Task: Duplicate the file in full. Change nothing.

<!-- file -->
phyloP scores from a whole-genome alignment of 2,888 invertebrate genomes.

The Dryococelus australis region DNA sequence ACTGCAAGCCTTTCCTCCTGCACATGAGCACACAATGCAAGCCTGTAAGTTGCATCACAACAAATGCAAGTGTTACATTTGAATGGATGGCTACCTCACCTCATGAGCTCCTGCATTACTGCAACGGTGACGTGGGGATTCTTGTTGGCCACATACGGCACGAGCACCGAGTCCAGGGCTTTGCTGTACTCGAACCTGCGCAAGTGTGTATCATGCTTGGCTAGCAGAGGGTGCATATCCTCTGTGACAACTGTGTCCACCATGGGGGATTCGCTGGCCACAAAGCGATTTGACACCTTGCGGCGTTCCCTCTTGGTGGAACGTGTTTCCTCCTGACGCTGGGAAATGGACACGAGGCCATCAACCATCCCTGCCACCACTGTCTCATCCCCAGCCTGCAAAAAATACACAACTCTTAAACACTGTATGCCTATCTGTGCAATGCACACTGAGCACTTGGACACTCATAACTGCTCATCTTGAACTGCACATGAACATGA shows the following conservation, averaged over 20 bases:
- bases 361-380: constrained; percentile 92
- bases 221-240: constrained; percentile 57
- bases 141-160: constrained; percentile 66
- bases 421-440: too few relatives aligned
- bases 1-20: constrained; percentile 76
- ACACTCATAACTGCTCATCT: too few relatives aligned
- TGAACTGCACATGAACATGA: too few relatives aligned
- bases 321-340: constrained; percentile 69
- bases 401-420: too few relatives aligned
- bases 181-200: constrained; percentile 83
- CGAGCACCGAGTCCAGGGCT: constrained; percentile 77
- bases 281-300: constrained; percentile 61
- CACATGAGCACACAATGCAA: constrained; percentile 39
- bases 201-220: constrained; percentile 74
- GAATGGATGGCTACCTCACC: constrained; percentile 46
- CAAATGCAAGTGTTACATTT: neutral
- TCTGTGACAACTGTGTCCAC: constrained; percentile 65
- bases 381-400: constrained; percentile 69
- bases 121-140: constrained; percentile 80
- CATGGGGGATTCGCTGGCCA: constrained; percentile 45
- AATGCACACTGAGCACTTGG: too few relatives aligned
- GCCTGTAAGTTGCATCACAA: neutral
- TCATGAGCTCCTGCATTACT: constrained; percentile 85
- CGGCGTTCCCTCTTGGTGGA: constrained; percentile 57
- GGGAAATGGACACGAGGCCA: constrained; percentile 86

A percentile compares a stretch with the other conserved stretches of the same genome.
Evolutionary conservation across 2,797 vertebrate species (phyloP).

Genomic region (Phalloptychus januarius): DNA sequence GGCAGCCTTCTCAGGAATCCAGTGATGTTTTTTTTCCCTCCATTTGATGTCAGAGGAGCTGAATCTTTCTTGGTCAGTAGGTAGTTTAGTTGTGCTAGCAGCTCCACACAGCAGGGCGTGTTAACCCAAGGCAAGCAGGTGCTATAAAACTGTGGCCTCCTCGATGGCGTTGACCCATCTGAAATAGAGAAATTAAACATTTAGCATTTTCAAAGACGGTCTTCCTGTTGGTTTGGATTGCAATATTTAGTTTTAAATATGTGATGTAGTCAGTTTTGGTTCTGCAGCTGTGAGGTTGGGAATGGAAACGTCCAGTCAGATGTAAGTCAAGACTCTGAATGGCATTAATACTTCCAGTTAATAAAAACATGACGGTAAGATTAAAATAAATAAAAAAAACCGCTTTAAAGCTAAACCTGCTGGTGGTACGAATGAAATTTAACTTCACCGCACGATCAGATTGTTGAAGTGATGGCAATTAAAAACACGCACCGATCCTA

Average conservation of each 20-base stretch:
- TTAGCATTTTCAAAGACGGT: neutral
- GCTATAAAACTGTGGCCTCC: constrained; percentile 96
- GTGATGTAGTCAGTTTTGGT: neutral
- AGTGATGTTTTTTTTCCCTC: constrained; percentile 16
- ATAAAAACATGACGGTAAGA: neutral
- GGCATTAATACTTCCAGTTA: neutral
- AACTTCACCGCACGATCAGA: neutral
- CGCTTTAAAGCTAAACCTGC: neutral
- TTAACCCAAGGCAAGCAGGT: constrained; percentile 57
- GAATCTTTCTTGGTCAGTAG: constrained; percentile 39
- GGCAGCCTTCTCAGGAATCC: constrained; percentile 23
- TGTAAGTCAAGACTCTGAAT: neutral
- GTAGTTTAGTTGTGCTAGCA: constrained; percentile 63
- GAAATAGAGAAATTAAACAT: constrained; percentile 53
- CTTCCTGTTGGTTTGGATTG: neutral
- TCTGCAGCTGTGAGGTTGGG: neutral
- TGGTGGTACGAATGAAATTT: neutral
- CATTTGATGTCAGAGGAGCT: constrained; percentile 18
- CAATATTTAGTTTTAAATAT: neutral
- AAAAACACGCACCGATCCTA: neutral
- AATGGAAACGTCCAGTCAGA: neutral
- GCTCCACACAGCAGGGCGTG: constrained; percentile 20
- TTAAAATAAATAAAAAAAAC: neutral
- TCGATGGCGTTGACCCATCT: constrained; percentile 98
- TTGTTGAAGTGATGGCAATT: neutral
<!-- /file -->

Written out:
phyloP scores from a whole-genome alignment of 2,888 invertebrate genomes.

The Dryococelus australis region DNA sequence ACTGCAAGCCTTTCCTCCTGCACATGAGCACACAATGCAAGCCTGTAAGTTGCATCACAACAAATGCAAGTGTTACATTTGAATGGATGGCTACCTCACCTCATGAGCTCCTGCATTACTGCAACGGTGACGTGGGGATTCTTGTTGGCCACATACGGCACGAGCACCGAGTCCAGGGCTTTGCTGTACTCGAACCTGCGCAAGTGTGTATCATGCTTGGCTAGCAGAGGGTGCATATCCTCTGTGACAACTGTGTCCACCATGGGGGATTCGCTGGCCACAAAGCGATTTGACACCTTGCGGCGTTCCCTCTTGGTGGAACGTGTTTCCTCCTGACGCTGGGAAATGGACACGAGGCCATCAACCATCCCTGCCACCACTGTCTCATCCCCAGCCTGCAAAAAATACACAACTCTTAAACACTGTATGCCTATCTGTGCAATGCACACTGAGCACTTGGACACTCATAACTGCTCATCTTGAACTGCACATGAACATGA shows the following conservation, averaged over 20 bases:
- bases 361-380: constrained; percentile 92
- bases 221-240: constrained; percentile 57
- bases 141-160: constrained; percentile 66
- bases 421-440: too few relatives aligned
- bases 1-20: constrained; percentile 76
- ACACTCATAACTGCTCATCT: too few relatives aligned
- TGAACTGCACATGAACATGA: too few relatives aligned
- bases 321-340: constrained; percentile 69
- bases 401-420: too few relatives aligned
- bases 181-200: constrained; percentile 83
- CGAGCACCGAGTCCAGGGCT: constrained; percentile 77
- bases 281-300: constrained; percentile 61
- CACATGAGCACACAATGCAA: constrained; percentile 39
- bases 201-220: constrained; percentile 74
- GAATGGATGGCTACCTCACC: constrained; percentile 46
- CAAATGCAAGTGTTACATTT: neutral
- TCTGTGACAACTGTGTCCAC: constrained; percentile 65
- bases 381-400: constrained; percentile 69
- bases 121-140: constrained; percentile 80
- CATGGGGGATTCGCTGGCCA: constrained; percentile 45
- AATGCACACTGAGCACTTGG: too few relatives aligned
- GCCTGTAAGTTGCATCACAA: neutral
- TCATGAGCTCCTGCATTACT: constrained; percentile 85
- CGGCGTTCCCTCTTGGTGGA: constrained; percentile 57
- GGGAAATGGACACGAGGCCA: constrained; percentile 86

A percentile compares a stretch with the other conserved stretches of the same genome.
Evolutionary conservation across 2,797 vertebrate species (phyloP).

Genomic region (Phalloptychus januarius): DNA sequence GGCAGCCTTCTCAGGAATCCAGTGATGTTTTTTTTCCCTCCATTTGATGTCAGAGGAGCTGAATCTTTCTTGGTCAGTAGGTAGTTTAGTTGTGCTAGCAGCTCCACACAGCAGGGCGTGTTAACCCAAGGCAAGCAGGTGCTATAAAACTGTGGCCTCCTCGATGGCGTTGACCCATCTGAAATAGAGAAATTAAACATTTAGCATTTTCAAAGACGGTCTTCCTGTTGGTTTGGATTGCAATATTTAGTTTTAAATATGTGATGTAGTCAGTTTTGGTTCTGCAGCTGTGAGGTTGGGAATGGAAACGTCCAGTCAGATGTAAGTCAAGACTCTGAATGGCATTAATACTTCCAGTTAATAAAAACATGACGGTAAGATTAAAATAAATAAAAAAAACCGCTTTAAAGCTAAACCTGCTGGTGGTACGAATGAAATTTAACTTCACCGCACGATCAGATTGTTGAAGTGATGGCAATTAAAAACACGCACCGATCCTA

Average conservation of each 20-base stretch:
- TTAGCATTTTCAAAGACGGT: neutral
- GCTATAAAACTGTGGCCTCC: constrained; percentile 96
- GTGATGTAGTCAGTTTTGGT: neutral
- AGTGATGTTTTTTTTCCCTC: constrained; percentile 16
- ATAAAAACATGACGGTAAGA: neutral
- GGCATTAATACTTCCAGTTA: neutral
- AACTTCACCGCACGATCAGA: neutral
- CGCTTTAAAGCTAAACCTGC: neutral
- TTAACCCAAGGCAAGCAGGT: constrained; percentile 57
- GAATCTTTCTTGGTCAGTAG: constrained; percentile 39
- GGCAGCCTTCTCAGGAATCC: constrained; percentile 23
- TGTAAGTCAAGACTCTGAAT: neutral
- GTAGTTTAGTTGTGCTAGCA: constrained; percentile 63
- GAAATAGAGAAATTAAACAT: constrained; percentile 53
- CTTCCTGTTGGTTTGGATTG: neutral
- TCTGCAGCTGTGAGGTTGGG: neutral
- TGGTGGTACGAATGAAATTT: neutral
- CATTTGATGTCAGAGGAGCT: constrained; percentile 18
- CAATATTTAGTTTTAAATAT: neutral
- AAAAACACGCACCGATCCTA: neutral
- AATGGAAACGTCCAGTCAGA: neutral
- GCTCCACACAGCAGGGCGTG: constrained; percentile 20
- TTAAAATAAATAAAAAAAAC: neutral
- TCGATGGCGTTGACCCATCT: constrained; percentile 98
- TTGTTGAAGTGATGGCAATT: neutral